standard of care to distinguish between negligent and
nonnegligent bladder injuries. Any reliance on Varga
for determining negligence is further suspect given the
opinion's age, for the expert testimony that persuaded
the court is now approaching fifty years old.
factor relevant to the standard of care-a patient's
anatomy and related medical history-further distinguishes
this case from Varga and Franklin. In
Varga, a physician diagnosed the plaintiff with a
first degree uterine prolapse and a third degree
cystourethrocele prior to surgery. 314 F.Supp. at 673. And,
in Franklin, the plaintiff's physician found
remodeling of the cervix and vagina and a mass in the
cul-de-sac of the rectum that may have resulted from a
retroverted uterus. 2014 WL 12628533, at *4. The physician
also found the plaintiff's uterus was slightly enlarged
and very firm and that there was no distinct cervix with an
anterior and posterior lip. Id. Anatomic
irregularities like these may heighten the risk of suturing a
patient's bladder during a hysterectomy. ECF No. 145, at
23-25, 36-37. But here, Plaintiff exhibited normal anatomy.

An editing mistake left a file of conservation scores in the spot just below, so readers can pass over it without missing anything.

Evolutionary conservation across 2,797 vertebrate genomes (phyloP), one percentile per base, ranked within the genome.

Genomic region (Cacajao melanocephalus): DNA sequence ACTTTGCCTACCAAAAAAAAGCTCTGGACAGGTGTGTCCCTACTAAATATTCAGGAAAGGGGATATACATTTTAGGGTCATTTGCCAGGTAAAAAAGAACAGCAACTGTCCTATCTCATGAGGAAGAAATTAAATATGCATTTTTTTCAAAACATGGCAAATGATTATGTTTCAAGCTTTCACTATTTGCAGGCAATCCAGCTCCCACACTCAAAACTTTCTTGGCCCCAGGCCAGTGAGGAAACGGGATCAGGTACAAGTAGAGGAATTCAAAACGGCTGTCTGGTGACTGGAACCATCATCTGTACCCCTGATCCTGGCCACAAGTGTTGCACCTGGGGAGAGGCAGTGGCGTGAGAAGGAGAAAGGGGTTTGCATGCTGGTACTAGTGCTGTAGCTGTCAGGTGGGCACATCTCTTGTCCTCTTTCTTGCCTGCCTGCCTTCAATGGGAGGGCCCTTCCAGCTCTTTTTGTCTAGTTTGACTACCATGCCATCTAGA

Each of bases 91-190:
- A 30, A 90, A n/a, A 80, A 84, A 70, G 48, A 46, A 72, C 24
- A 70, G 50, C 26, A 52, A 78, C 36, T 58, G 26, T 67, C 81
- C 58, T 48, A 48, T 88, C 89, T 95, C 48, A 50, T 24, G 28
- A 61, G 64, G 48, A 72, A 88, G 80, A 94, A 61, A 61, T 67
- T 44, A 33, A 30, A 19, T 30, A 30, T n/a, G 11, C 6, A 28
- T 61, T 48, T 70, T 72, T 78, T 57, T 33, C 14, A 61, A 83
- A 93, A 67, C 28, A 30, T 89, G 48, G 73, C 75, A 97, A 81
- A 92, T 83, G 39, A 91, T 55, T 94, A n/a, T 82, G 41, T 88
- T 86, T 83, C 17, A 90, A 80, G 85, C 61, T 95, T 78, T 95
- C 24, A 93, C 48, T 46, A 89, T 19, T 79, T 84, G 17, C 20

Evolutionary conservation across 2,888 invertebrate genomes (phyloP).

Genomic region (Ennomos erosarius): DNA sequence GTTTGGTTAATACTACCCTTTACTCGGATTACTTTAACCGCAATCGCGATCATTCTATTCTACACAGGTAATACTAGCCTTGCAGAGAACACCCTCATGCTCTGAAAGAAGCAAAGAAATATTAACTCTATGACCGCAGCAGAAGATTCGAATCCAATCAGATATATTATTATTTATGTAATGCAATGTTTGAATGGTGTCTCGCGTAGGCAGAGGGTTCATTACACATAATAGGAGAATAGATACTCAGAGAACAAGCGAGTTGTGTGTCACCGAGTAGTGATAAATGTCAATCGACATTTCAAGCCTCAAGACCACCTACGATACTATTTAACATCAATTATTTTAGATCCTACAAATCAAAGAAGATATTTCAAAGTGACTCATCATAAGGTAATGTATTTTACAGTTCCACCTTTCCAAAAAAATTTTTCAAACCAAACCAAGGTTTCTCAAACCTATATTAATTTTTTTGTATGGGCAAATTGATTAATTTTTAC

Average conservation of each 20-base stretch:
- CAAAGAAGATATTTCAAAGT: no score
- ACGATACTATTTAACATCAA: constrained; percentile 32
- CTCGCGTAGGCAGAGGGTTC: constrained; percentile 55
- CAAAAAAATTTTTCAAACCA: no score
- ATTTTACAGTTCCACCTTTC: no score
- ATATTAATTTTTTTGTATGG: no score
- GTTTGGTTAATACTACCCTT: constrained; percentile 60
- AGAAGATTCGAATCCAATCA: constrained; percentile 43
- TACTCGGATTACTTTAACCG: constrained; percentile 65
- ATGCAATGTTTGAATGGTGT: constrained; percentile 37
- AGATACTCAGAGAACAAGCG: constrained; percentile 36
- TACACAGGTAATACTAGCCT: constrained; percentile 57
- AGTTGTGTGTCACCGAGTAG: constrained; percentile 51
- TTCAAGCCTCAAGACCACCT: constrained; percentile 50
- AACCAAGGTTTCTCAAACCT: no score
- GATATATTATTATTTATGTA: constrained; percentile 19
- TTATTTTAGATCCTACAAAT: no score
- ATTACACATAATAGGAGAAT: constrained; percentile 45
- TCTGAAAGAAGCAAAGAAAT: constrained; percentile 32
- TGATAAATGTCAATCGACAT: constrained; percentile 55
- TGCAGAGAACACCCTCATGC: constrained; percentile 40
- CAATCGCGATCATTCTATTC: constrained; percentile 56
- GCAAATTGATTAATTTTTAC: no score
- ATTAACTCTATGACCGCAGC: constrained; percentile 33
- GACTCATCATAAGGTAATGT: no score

Id. at 23. She had no distortion from scar tissue,
endometriosis, prior radiation, abscesses, or any other
anatomic distortion that would have made a bladder injury
more acceptable under the standard of care. Id.
also argues the Court cannot rely on Dr. Dein's testimony
because it lacks factual support. ECF No. 142, at 14-15.
However, Dr. Dein based his opinion on the totality of the
evidence in this case. ECF No. 145, at 22. He reviewed
Plaintiff's medical records, including Dr. McCarus's
report and Dr. Charles Woolums's operative report from
repairing Plaintiff's fistula. Id. at 20, 29. He
read the depositions of Dr. Andrea Kellar, Dr. Jessica
Granger, Dr. Woolums, and Plaintiff. Id. at 20. And
he evaluated this evidence based on his extensive medical
education, training, and experience performing hundreds of
vaginal hysterectomies and evaluating adverse treatment
outcomes as chair of a risk management committee.